At the same time that Russia is condicting its latest massive military drill on the border with Ukraine, and one day after the latest stark warning by Ukraine’ president Poroshenko that the simmering conflict with Russia may be set to explode again when he said on national TV that “the probability of escalation and conflict remains very significant” adding that “we don’t rule out full-scale Russian invasion”, Russian president Putin made a not so subtle point that Crimea will not be relinquished when he flew into contested territory on Friday, one day after staging war games there, and said he hoped Ukraine would see “common sense” when it came to resolving a diplomatic crisis over the peninsula.
Officially, Putin arrived on a working visit in Crimea, where he held a briefing with members of the Russian Security Council and visited the Tavrida international youth forum, a RIA Novosti correspondent reported Friday. The schedule of Putin’s visit to Crimea, at least his fifth in the past two years, also involves meetings with local officials, according to local media reports that broke news of the visit this week.
Crimea, which has been the topic of contention since early 2014, became a part of Russia after almost 97 percent of those who voted in a local referendum on the issue in 2014 supported the move. Ukraine did not recognize the outcomes of the referendum in Crimea and accused Russia of annexation; while many European nations have likewise not recognized the new territory, they have avoided escalating the debate with Russia.
In any case, two years after Russia and Ukraine came close to a state of war over the territory, it is again the focus of international tension, after the Russian president accused Kiev last week of sending saboteurs who clashed with Russian troops. Kiev, which has also fought a two year war against pro-Russian separatists in two eastern provinces, denies the border incident ever took place and calls it a fabrication that could be used as a pretext for a new Russian invasion.
As Reuters reports, the Russian leader has used threatening rhetoric, promising unspecified “counter-measures”, and has built up troops ahead of a big military exercise next month. He addressed the crisis again on Friday, opening a meeting of his Security Council at an air base near the naval port of Sevastopol on his first visit to Crimea since he made the initial accusations.
“It is clear that we have gathered for a well known reason after the infamous incident, after we thwarted attempts by groups of Ukrainian army saboteurs to break into (our) territory,” he said.
“Judging by all accounts, our partners in Kiev have decided to escalate the situation. We are all familiar with this method of escalation. It goes back a long way and has sometimes been used successfully but not always.
“I hope that this won’t be a final choice … and that common sense will prevail,” he added.
Just to underscore that point, on Thursday Russian naval and land forces practiced swiftly moving military hardware and troops to Crimea, already one of the world’s most militarised areas, in a logistics exercise that foreshadows larger war games planned for next month. Russia’s Black Sea Fleet, around 2,500 troops and up to 350 armored vehicles were involved in the exercise, which unfolded as tensions have also flared in eastern Ukraine, where a truce that curbed fighting is looking increasingly shaky.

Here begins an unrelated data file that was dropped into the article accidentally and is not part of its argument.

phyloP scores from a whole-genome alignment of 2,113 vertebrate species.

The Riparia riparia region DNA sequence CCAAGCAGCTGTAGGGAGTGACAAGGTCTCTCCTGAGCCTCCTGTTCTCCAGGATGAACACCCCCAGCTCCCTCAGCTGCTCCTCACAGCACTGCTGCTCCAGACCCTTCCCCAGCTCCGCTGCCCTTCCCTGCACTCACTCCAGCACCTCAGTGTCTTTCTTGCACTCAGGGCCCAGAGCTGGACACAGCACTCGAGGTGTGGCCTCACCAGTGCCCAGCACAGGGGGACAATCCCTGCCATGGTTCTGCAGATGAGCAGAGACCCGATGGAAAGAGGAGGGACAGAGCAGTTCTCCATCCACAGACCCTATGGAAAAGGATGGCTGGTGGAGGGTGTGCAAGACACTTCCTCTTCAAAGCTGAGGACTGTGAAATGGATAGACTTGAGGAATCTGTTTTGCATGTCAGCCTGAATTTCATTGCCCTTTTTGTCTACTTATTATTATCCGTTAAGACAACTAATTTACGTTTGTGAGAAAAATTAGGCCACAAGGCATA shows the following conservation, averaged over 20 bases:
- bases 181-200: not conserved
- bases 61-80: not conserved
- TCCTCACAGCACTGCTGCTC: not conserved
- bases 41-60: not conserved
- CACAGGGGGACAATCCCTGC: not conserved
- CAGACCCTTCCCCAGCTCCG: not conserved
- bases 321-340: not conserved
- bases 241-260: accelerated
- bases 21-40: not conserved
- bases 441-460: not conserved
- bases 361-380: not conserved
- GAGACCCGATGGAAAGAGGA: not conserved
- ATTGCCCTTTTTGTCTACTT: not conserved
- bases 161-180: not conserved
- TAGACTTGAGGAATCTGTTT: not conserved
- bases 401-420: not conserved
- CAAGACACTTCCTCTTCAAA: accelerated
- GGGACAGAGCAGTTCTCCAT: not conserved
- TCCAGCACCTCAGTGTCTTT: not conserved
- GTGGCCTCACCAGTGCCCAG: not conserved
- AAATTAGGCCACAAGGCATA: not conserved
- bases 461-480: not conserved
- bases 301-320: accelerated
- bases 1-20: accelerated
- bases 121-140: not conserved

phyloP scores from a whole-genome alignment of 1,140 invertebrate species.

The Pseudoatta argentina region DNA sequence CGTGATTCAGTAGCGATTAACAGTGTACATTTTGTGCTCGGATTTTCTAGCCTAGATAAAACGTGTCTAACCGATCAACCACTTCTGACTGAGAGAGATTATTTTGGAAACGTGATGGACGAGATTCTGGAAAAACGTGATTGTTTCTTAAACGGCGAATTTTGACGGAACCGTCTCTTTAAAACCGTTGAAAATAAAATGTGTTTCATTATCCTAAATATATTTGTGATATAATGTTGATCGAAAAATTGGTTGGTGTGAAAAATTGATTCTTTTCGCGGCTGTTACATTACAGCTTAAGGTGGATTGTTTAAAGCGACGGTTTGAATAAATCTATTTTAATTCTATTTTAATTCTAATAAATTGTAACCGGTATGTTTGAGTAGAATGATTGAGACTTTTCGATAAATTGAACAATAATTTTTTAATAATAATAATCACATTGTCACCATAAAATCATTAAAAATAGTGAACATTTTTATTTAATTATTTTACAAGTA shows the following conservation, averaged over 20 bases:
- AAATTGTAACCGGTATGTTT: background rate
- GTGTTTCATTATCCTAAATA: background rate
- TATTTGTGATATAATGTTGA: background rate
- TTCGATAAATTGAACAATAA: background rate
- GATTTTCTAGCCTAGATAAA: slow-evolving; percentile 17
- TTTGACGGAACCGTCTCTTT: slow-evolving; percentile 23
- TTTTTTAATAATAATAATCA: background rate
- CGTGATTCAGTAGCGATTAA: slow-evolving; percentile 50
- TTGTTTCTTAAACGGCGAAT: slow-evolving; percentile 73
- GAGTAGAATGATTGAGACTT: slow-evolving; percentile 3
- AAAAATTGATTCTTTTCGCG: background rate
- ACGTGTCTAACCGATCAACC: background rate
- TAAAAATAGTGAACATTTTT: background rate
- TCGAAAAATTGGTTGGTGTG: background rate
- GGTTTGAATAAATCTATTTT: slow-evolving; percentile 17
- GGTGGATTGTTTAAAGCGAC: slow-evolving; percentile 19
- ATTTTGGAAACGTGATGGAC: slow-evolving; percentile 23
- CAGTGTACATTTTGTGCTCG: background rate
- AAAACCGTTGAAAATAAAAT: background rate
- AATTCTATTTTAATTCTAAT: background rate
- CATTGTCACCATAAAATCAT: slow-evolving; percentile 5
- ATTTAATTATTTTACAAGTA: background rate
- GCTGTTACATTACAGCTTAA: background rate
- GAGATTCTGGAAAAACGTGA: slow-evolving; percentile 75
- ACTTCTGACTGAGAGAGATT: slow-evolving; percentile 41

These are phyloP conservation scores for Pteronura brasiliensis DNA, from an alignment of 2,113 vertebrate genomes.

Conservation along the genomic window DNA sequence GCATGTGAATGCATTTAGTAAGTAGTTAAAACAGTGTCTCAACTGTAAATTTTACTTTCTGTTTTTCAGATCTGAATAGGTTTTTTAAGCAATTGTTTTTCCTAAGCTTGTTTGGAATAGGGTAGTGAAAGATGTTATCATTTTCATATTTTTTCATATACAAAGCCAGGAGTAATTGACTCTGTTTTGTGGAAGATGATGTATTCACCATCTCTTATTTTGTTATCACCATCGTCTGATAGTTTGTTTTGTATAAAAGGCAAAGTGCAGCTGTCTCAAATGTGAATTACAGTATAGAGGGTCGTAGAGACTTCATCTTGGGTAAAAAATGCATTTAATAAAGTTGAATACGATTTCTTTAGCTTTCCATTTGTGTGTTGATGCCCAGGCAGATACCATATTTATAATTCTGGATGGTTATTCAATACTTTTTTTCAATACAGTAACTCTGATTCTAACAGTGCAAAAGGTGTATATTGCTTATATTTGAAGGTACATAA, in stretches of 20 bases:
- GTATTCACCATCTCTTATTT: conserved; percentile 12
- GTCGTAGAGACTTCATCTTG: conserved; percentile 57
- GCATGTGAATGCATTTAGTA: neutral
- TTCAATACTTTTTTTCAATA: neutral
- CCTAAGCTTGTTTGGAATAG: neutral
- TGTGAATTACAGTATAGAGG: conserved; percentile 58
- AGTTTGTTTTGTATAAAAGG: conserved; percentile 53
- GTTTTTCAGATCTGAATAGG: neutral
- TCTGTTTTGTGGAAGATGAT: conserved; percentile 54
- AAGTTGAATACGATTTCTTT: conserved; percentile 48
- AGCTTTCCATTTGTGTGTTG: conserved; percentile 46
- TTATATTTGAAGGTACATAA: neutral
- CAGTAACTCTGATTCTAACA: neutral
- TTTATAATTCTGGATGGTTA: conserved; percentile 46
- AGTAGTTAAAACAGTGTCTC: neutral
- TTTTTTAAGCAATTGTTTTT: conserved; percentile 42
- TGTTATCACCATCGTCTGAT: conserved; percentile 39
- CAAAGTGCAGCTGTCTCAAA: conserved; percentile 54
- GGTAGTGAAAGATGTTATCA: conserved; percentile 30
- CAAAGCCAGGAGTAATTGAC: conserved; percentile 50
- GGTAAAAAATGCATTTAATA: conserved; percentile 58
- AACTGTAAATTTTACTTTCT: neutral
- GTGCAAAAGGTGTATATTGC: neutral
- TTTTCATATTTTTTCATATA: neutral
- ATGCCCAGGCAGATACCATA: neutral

Meanwhile, as noted above, in the latest sharp escalation in rhetoric, Ukrainian President Petro Poroshenko said on Thursday he did not rule out introducing martial law and a new wave of military mobilization if the east Ukraine conflict worsened.
Putin on Friday accused the Ukrainian government of trying to destabilize Crimea to distract attention from its failure to implement a peace deal covering the conflict in eastern Ukraine, a region known as the Donbass.
While fighting that killed thousands of people in the Donbass has ebbed since early 2015, pro-Russian separatists there regularly exchange fire with Ukrainian government forces, and both sides accuse each other of failing to implement terms of the truce, known as the Minsk peace process.
And while Kiev believes Putin is preparing for more fighting, most rational experts believe he is simple interested in gaining diplomatic leverage, seeking to use the latest crisis to prod the West to press Ukraine into doing more to uphold the accords.
That is indeed the case; in fact, over the past week all of Putin’s attention has been focused not on Ukraine, which is seen as the latest attempt by NATO to provoke the Kremlin, but on Turkey which as we reported yesterday, is “considering military cooperation” with Russia, in a pivot that if executed, could be NATO’s biggest strategic loss in history, as Ankara exits the Western sphere of influence and enters The Russian one.
That, however, will not come without a fight, both literally and figuratively, and that is what the current distraction with Ukraine may be all about.
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